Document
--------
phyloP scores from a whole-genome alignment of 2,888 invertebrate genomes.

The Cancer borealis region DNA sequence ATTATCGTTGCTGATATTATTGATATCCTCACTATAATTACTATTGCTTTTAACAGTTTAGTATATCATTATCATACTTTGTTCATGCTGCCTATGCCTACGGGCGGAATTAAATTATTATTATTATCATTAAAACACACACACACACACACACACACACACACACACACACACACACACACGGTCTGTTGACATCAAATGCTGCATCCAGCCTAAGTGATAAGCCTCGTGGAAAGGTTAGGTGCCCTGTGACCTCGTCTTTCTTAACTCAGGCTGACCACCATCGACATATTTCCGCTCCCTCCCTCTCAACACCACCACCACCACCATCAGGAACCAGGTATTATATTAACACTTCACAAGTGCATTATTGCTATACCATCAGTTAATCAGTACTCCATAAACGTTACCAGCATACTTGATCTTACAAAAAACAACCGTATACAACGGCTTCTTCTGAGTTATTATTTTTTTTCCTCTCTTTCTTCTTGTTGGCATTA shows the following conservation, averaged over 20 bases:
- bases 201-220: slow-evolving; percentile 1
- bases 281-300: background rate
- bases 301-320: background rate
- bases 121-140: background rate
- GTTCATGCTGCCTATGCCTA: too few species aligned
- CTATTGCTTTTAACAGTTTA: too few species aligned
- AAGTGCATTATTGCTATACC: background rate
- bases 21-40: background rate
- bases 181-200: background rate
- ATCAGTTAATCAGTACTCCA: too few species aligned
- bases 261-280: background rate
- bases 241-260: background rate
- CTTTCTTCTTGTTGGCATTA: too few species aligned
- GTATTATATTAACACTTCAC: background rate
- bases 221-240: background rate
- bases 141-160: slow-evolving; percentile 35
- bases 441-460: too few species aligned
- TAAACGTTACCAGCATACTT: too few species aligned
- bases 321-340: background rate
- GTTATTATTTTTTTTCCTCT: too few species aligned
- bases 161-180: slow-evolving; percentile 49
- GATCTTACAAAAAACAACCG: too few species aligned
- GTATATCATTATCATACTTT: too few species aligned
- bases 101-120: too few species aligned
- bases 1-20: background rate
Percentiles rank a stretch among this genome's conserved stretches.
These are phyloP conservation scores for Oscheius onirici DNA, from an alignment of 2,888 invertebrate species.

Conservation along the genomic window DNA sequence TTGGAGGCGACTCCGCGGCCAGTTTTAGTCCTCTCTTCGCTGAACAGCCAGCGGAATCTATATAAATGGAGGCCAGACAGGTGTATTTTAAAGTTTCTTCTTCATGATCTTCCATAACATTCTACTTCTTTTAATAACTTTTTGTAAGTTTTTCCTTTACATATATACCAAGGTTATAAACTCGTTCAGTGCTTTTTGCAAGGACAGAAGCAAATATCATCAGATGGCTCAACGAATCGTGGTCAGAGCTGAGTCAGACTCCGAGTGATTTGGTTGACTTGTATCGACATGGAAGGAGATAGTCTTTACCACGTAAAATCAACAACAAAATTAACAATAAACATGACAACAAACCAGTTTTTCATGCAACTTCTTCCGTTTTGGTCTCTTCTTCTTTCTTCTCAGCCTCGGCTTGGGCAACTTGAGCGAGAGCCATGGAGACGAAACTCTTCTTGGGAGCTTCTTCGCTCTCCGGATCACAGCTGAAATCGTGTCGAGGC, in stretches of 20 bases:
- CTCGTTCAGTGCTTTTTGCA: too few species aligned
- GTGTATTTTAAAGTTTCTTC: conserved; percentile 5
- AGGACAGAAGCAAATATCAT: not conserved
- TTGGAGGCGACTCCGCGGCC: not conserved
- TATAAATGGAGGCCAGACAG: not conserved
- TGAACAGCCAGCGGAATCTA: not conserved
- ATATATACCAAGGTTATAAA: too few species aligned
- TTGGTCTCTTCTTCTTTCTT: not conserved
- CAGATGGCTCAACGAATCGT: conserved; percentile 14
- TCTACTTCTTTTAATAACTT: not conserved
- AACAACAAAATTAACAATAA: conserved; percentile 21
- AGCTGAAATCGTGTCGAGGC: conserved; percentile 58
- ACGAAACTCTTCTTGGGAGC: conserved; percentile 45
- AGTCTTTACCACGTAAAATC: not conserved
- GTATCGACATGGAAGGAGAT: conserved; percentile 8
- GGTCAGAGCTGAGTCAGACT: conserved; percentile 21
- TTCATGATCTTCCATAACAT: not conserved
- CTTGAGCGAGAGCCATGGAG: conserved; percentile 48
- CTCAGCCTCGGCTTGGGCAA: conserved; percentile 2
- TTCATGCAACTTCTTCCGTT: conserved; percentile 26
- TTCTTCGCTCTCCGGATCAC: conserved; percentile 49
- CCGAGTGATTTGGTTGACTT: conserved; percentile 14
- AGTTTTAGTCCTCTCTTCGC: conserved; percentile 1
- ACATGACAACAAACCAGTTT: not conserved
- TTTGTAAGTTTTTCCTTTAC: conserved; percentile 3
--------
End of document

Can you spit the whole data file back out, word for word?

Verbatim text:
phyloP scores from a whole-genome alignment of 2,888 invertebrate genomes.

The Cancer borealis region DNA sequence ATTATCGTTGCTGATATTATTGATATCCTCACTATAATTACTATTGCTTTTAACAGTTTAGTATATCATTATCATACTTTGTTCATGCTGCCTATGCCTACGGGCGGAATTAAATTATTATTATTATCATTAAAACACACACACACACACACACACACACACACACACACACACACACACACGGTCTGTTGACATCAAATGCTGCATCCAGCCTAAGTGATAAGCCTCGTGGAAAGGTTAGGTGCCCTGTGACCTCGTCTTTCTTAACTCAGGCTGACCACCATCGACATATTTCCGCTCCCTCCCTCTCAACACCACCACCACCACCATCAGGAACCAGGTATTATATTAACACTTCACAAGTGCATTATTGCTATACCATCAGTTAATCAGTACTCCATAAACGTTACCAGCATACTTGATCTTACAAAAAACAACCGTATACAACGGCTTCTTCTGAGTTATTATTTTTTTTCCTCTCTTTCTTCTTGTTGGCATTA shows the following conservation, averaged over 20 bases:
- bases 201-220: slow-evolving; percentile 1
- bases 281-300: background rate
- bases 301-320: background rate
- bases 121-140: background rate
- GTTCATGCTGCCTATGCCTA: too few species aligned
- CTATTGCTTTTAACAGTTTA: too few species aligned
- AAGTGCATTATTGCTATACC: background rate
- bases 21-40: background rate
- bases 181-200: background rate
- ATCAGTTAATCAGTACTCCA: too few species aligned
- bases 261-280: background rate
- bases 241-260: background rate
- CTTTCTTCTTGTTGGCATTA: too few species aligned
- GTATTATATTAACACTTCAC: background rate
- bases 221-240: background rate
- bases 141-160: slow-evolving; percentile 35
- bases 441-460: too few species aligned
- TAAACGTTACCAGCATACTT: too few species aligned
- bases 321-340: background rate
- GTTATTATTTTTTTTCCTCT: too few species aligned
- bases 161-180: slow-evolving; percentile 49
- GATCTTACAAAAAACAACCG: too few species aligned
- GTATATCATTATCATACTTT: too few species aligned
- bases 101-120: too few species aligned
- bases 1-20: background rate
Percentiles rank a stretch among this genome's conserved stretches.
These are phyloP conservation scores for Oscheius onirici DNA, from an alignment of 2,888 invertebrate species.

Conservation along the genomic window DNA sequence TTGGAGGCGACTCCGCGGCCAGTTTTAGTCCTCTCTTCGCTGAACAGCCAGCGGAATCTATATAAATGGAGGCCAGACAGGTGTATTTTAAAGTTTCTTCTTCATGATCTTCCATAACATTCTACTTCTTTTAATAACTTTTTGTAAGTTTTTCCTTTACATATATACCAAGGTTATAAACTCGTTCAGTGCTTTTTGCAAGGACAGAAGCAAATATCATCAGATGGCTCAACGAATCGTGGTCAGAGCTGAGTCAGACTCCGAGTGATTTGGTTGACTTGTATCGACATGGAAGGAGATAGTCTTTACCACGTAAAATCAACAACAAAATTAACAATAAACATGACAACAAACCAGTTTTTCATGCAACTTCTTCCGTTTTGGTCTCTTCTTCTTTCTTCTCAGCCTCGGCTTGGGCAACTTGAGCGAGAGCCATGGAGACGAAACTCTTCTTGGGAGCTTCTTCGCTCTCCGGATCACAGCTGAAATCGTGTCGAGGC, in stretches of 20 bases:
- CTCGTTCAGTGCTTTTTGCA: too few species aligned
- GTGTATTTTAAAGTTTCTTC: conserved; percentile 5
- AGGACAGAAGCAAATATCAT: not conserved
- TTGGAGGCGACTCCGCGGCC: not conserved
- TATAAATGGAGGCCAGACAG: not conserved
- TGAACAGCCAGCGGAATCTA: not conserved
- ATATATACCAAGGTTATAAA: too few species aligned
- TTGGTCTCTTCTTCTTTCTT: not conserved
- CAGATGGCTCAACGAATCGT: conserved; percentile 14
- TCTACTTCTTTTAATAACTT: not conserved
- AACAACAAAATTAACAATAA: conserved; percentile 21
- AGCTGAAATCGTGTCGAGGC: conserved; percentile 58
- ACGAAACTCTTCTTGGGAGC: conserved; percentile 45
- AGTCTTTACCACGTAAAATC: not conserved
- GTATCGACATGGAAGGAGAT: conserved; percentile 8
- GGTCAGAGCTGAGTCAGACT: conserved; percentile 21
- TTCATGATCTTCCATAACAT: not conserved
- CTTGAGCGAGAGCCATGGAG: conserved; percentile 48
- CTCAGCCTCGGCTTGGGCAA: conserved; percentile 2
- TTCATGCAACTTCTTCCGTT: conserved; percentile 26
- TTCTTCGCTCTCCGGATCAC: conserved; percentile 49
- CCGAGTGATTTGGTTGACTT: conserved; percentile 14
- AGTTTTAGTCCTCTCTTCGC: conserved; percentile 1
- ACATGACAACAAACCAGTTT: not conserved
- TTTGTAAGTTTTTCCTTTAC: conserved; percentile 3